Bethel Blog

<< Back to blog home

Who is Santa Claus? Part 1: Introducing the truth behind the legend

By Matt Lansdowne, 22 December 2014  



With Christmas a few days away I want to introduce you to a hero of mine, someone that for many people is shrouded in mystery and someone that you will all be somewhat familiar with especially at this time of the year – Santa Claus. I realize that Santa is not the primary focus of Christmas – Jesus is – but for a long time now Santa has played a significant roll in celebrating Jesus birthday. This blog, the first of a 3-blog series, is to introduce you to the real Santa Claus aka St Nicolas the wonder worker and some of the ways he has inspired me to follow Jesus and make the world a better place.


Part 1: Introducing Santa Claus 


St Nicolas the wonder worker aka Santa Claus was born around 250ad and lived in the Turkish town of Myra; he died on December the 6th 343ad from a cause unknown. Not much is known of his early life and details of his entire life are fairly sparse but it is well known that from a young age he was a generous man that walked with God. His life was filled with the miraculous and with signs and wonders, hence his name – St Nicolas the wonder worker.


The earliest recorded miracle of Santa Claus goes as follows: He was 8 years of age and walking through the countryside of Myra. As he was walking he came across an older lady that had a withered hand. He approached her, took her withered hand with one hand and blessed her making the sign of the cross with the other. Before his eyes the withered hand was made whole. Nicolas’ life was marked with the supernatural from that point on. It is reasonably common knowledge that – on a regular basis, whilst about daily business – Santa would cast demons out of many and heal many who were sick.


There are many recorded accounts of the miracles of Santa from dead raisings, to demons being cast out, through to the sick being healed and food multiplying. One of my favourite stories is the story of ‘the evil butcher’. I have chosen to share this with you to introduce the kind of lifestyle Santa led. The details are a little unclear and there are 2 versions of the story. In one the murderer is an innkeeper, in the other, which is the most commonly told, the murderer is an evil butcher. It is also unclear when in the saint’s life this occurred and is not historically proven but is suspected to be true, I for one think that it is. Here is a version I found from an old French children’s book named, The Legend of Saint Nicolas.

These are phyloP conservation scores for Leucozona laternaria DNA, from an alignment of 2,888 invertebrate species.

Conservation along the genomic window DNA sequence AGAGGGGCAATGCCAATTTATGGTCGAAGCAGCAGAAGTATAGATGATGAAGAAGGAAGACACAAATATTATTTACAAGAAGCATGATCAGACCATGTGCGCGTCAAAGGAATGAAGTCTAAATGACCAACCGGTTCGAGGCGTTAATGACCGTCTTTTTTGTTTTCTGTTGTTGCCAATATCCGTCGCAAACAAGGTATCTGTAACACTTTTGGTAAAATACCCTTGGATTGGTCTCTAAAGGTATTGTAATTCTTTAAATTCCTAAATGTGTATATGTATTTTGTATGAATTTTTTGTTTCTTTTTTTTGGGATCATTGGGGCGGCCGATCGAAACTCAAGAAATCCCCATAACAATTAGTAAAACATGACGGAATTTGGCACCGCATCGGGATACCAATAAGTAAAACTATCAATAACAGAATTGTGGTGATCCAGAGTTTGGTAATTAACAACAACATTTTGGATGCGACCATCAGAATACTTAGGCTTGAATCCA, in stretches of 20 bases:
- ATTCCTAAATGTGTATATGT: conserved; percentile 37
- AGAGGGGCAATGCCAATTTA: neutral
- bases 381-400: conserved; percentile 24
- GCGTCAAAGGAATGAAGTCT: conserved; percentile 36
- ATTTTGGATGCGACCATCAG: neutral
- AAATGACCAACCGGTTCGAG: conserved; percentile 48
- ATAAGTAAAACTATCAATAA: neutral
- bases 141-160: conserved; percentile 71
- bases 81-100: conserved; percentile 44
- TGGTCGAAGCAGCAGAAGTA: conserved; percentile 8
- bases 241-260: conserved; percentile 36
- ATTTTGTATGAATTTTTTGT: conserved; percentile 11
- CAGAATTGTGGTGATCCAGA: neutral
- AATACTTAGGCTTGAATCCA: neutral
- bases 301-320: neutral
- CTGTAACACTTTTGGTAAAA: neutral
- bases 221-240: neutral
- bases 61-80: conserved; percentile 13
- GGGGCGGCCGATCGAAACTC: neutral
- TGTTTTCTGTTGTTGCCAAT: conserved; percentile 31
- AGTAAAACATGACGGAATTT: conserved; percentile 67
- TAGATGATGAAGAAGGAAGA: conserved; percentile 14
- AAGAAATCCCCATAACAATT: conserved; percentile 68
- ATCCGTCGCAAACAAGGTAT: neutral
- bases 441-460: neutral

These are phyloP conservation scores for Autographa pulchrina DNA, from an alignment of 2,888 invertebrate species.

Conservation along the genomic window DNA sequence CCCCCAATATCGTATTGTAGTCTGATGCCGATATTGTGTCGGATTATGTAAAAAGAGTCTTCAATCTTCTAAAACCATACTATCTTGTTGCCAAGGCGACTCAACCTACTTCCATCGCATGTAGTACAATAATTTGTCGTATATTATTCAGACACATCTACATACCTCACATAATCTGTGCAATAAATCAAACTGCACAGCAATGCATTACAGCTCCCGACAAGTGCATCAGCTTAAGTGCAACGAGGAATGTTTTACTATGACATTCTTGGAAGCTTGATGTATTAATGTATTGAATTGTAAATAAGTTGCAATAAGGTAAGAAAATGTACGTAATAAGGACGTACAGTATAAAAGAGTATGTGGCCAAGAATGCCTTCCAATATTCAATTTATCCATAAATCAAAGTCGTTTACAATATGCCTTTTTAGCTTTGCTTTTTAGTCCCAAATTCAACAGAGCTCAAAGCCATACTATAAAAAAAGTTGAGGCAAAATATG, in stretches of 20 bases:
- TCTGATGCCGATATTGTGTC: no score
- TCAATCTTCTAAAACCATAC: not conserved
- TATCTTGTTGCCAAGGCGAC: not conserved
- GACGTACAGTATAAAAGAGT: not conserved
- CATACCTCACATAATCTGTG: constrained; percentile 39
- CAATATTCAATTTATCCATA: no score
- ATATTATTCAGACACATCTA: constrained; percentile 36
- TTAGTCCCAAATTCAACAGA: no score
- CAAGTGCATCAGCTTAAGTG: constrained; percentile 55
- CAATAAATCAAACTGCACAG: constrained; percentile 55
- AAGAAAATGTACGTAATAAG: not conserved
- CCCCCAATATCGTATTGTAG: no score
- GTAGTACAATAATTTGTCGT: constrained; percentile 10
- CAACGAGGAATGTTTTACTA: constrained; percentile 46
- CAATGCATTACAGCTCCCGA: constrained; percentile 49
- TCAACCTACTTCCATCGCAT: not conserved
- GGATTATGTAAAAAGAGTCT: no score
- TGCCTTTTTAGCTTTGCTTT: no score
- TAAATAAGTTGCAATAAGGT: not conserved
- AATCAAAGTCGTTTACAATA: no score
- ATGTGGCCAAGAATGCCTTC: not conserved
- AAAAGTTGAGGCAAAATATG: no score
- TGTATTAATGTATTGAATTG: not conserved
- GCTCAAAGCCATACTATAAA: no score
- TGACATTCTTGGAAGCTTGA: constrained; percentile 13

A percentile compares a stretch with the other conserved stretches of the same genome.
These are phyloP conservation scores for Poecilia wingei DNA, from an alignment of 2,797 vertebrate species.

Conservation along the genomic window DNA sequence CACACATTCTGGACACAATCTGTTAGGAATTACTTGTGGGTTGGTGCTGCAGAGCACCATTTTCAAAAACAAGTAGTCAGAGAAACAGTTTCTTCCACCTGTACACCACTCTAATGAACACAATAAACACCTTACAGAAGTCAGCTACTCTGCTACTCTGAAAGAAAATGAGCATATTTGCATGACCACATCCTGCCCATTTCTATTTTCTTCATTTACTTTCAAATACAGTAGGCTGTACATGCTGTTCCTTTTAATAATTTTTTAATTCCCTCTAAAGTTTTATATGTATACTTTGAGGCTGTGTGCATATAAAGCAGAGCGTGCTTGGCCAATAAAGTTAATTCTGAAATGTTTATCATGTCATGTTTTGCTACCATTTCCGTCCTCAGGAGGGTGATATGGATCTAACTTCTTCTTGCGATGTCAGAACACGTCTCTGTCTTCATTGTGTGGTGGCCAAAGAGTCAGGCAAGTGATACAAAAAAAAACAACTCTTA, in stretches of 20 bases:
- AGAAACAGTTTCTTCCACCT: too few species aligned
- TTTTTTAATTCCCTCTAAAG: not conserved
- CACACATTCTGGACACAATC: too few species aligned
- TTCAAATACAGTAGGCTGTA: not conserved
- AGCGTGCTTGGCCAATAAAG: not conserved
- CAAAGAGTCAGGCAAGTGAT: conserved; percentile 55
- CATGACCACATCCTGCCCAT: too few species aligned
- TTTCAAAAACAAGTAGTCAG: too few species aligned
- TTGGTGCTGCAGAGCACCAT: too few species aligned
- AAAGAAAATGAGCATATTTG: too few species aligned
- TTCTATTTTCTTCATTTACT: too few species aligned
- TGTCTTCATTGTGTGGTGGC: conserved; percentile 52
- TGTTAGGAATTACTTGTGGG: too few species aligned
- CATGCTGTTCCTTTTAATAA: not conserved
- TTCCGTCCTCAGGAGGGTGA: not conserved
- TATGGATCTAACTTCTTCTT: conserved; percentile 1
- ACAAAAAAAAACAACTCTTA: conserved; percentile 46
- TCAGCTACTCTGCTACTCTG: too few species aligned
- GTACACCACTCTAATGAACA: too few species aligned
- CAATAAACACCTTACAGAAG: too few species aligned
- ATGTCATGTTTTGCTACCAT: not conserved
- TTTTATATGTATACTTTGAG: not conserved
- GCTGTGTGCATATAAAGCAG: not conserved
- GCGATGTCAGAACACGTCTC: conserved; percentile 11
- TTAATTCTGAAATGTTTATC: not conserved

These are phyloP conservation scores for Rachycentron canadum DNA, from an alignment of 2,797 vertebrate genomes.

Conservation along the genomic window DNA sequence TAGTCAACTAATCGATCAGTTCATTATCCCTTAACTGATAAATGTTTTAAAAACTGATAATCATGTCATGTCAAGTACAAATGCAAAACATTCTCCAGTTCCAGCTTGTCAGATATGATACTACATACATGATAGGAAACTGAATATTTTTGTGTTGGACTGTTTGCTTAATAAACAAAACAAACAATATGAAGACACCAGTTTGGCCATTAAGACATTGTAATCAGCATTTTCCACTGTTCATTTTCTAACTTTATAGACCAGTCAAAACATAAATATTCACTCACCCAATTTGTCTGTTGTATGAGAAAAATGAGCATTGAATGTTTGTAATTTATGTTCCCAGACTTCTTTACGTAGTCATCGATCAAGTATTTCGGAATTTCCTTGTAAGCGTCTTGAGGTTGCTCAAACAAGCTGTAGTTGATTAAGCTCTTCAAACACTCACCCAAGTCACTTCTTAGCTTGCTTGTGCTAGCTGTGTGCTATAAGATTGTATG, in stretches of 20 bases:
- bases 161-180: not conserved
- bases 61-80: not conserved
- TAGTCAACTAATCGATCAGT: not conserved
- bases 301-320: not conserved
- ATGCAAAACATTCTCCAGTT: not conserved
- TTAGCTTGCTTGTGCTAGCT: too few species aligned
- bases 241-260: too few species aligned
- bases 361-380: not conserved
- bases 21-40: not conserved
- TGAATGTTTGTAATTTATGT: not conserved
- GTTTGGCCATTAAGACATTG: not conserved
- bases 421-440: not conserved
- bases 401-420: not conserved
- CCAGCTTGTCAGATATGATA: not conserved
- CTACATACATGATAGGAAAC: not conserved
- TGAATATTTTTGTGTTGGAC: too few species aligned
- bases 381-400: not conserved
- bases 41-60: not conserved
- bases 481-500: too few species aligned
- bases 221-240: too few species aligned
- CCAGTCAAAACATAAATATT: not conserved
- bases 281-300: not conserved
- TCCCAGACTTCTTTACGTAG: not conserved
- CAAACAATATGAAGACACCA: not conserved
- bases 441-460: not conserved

Three small children were gleaning in the fields. As they worked and played, they wandered off into the town. Walking about and exploring, the children forgot the time.


When it was late and the sun going down, the children were hungry, tired and lost. They came to a lighted butcher's shop, knocked and said, "We are lost and hungry. May we eat and sleep?" "Oh, yes," came the reply, "do come in."


As they enter, the butcher takes a sharp knife, cuts them up, and puts them in a large salting tub. Seven years pass.As they enter, the butcher take


A knock comes on the door. Bishop Saint Nicholas appears, saying to the evil butcher, "Open your large salting tub!" The saint puts his hand on the tub and, appealing to God, says, "Rise up, children." The little children awake and stand up. Their families joyfully welcome them home.


I realize that this is a fairly radical story and maybe difficult for some people to accept as true – and no pressure to do so from me. However from my perspective, after taking into consideration all of the other historically proven miracles and supernatural happenings that surrounded the saints life, this story is very believable. It is also a great example of the kind of lifestyle Santa Claus lived and serves as an insightful illustration of the kind of miracle-working man he was.


Santa was known as a man of the supernatural that walked intimately with God and demonstrated His power and love everywhere he went. As stories like the one I mentioned above spread people came from all over the world to receive of the goodness and power of God that flowed through him. His life was not only marked with the power and love of God but it inspired the entire world to live generously, love radically, and to honour God – and he continues to inspire people in that way even today.


Santa stands as one of my favourite revivalists of all time. Pierre & Germaine have very simply summarized Santa Claus’ life as follows: As a bishop, Nicholas, servant of God, was first and foremost a shepherd of the people, caring for their needs. His active pursuit of justice for his people was demonstrated when he secured grain in time of famine, saved the lives of three men wrongly condemned, and secured lower taxes for Myra. He taught the Gospel simply, so ordinary people understood, and he lived out his faith and devotion to God in helping the poor and all in need.


This time of year always leads me to ponder his remarkable life and I am always inspired to step into greater realms of intimacy with God, greater dynamics of Kingdom power, and greater love for the people God has put around me.  



…. To be continued in part 2 tomorrow


Matt 2014 blog

About Matt Lansdowne

comments powered by Disqus